Government initiative and mortgage agencies stand at odds as FHFA issued a directive on June 15 that refrains Fannie Mae and Freddie Mac from purchasing any mortgages that put Property Assessed Clean Energy, or PACE, financing as the primary lien.

Under the PACE program, which has been advocated by the Obama Administration in a move towards greener housing, property owners can borrow money from their local government to pay for cost-effective energy retrofits such as solar panels, LED light bulbs or “Cash for Caulkers.”

Areas that offer PACE loans, located in 21 states, receive payments over roughly 20 years, while funding the program by selling bonds to investors.

This financing however, poses a problem for Fannie and Freddie, as it gives PACE liens seniority over existing mortgage debts and therefore allowing PACE lenders to be paid before exiting lenders in case of a foreclosure.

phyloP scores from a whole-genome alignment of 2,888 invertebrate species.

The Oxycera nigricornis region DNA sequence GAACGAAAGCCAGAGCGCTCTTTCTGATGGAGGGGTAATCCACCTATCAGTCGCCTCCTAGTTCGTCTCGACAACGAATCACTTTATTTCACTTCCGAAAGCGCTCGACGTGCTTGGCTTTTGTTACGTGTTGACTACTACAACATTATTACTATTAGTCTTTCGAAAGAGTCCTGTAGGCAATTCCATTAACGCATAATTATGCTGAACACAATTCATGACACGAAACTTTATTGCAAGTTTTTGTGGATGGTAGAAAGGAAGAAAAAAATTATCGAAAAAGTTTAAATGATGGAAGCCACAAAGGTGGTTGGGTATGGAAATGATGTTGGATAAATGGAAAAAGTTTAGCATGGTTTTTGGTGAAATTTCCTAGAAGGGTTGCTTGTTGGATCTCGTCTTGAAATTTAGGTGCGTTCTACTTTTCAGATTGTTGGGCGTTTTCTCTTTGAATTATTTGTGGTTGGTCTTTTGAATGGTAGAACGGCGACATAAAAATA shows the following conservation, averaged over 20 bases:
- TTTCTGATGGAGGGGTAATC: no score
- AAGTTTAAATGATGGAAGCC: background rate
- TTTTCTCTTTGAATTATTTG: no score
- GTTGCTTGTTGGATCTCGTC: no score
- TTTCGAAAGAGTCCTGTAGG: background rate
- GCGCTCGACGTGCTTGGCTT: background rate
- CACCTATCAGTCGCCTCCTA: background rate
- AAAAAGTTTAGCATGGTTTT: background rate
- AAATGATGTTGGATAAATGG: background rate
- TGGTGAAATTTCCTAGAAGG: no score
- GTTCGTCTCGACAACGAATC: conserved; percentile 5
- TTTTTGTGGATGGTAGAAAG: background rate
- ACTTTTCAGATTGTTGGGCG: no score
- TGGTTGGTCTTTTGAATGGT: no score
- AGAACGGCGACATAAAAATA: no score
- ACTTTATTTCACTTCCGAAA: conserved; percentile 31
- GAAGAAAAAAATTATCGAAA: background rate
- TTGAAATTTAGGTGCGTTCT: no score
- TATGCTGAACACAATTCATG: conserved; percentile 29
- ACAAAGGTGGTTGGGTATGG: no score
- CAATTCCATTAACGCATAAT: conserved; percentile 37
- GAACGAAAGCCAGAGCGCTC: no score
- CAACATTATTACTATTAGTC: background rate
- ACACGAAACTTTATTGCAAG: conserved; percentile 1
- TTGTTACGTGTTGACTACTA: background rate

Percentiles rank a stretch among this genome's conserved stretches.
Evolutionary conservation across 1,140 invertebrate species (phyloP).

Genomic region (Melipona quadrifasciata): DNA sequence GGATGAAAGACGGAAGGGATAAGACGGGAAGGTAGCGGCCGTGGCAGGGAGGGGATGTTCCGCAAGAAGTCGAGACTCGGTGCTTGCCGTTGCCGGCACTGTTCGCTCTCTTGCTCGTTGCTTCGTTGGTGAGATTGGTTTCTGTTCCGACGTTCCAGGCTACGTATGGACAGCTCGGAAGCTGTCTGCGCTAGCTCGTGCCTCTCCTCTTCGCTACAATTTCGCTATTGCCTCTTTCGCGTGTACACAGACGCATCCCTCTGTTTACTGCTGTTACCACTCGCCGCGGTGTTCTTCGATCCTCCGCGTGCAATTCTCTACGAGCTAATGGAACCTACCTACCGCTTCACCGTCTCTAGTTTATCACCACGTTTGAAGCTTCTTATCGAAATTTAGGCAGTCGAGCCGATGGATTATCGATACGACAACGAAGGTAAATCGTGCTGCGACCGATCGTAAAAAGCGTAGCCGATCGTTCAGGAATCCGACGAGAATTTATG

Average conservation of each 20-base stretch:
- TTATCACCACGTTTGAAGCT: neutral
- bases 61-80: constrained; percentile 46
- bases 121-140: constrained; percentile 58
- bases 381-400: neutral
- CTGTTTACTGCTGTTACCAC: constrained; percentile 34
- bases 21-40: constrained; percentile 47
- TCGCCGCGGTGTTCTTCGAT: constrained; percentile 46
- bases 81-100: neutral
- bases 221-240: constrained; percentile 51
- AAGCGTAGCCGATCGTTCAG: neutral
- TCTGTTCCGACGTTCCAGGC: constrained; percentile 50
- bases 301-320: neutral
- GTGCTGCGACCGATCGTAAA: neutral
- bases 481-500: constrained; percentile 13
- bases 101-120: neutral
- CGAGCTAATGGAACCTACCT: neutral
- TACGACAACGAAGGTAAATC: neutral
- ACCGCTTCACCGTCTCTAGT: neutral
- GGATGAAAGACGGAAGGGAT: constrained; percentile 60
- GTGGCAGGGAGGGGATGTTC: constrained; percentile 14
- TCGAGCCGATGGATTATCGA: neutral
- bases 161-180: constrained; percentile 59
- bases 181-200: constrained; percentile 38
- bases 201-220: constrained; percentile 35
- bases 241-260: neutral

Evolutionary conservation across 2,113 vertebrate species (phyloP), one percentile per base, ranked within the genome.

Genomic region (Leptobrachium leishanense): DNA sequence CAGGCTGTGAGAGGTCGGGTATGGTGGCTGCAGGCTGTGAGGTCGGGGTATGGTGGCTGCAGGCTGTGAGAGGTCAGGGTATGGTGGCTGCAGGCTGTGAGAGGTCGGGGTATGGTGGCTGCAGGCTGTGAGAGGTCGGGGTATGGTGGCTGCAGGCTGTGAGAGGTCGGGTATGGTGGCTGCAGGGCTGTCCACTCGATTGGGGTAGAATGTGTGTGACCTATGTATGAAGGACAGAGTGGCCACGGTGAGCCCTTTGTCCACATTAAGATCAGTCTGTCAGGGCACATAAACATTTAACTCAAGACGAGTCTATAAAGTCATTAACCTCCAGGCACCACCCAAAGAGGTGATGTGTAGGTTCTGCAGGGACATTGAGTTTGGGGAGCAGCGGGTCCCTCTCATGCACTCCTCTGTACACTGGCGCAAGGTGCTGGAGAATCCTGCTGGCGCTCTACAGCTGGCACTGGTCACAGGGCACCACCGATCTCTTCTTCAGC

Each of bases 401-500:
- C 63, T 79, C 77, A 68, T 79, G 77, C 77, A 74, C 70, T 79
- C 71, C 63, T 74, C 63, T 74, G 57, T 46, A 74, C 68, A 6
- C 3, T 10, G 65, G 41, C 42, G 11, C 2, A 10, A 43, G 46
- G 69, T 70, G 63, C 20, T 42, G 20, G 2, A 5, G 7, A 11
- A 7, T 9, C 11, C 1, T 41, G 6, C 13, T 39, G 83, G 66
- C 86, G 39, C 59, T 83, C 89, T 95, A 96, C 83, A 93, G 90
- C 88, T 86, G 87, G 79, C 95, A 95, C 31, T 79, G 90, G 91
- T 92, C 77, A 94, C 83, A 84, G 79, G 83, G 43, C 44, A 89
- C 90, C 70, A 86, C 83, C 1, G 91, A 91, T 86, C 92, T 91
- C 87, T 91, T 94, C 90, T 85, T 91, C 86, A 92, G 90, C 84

Alfred Pollard, who serves as general counsel to FHFA, expressed his concerns to PACE’s first-lien status back in 2010.

“The goal of enhancing energy efficiency, which we share, should not overcome the need for prudent underwriting,” he said.

FHFA’s Notice of Proposed Rulemaking marks an official resistance to PACE financing.

Read the full FHFA ruling here.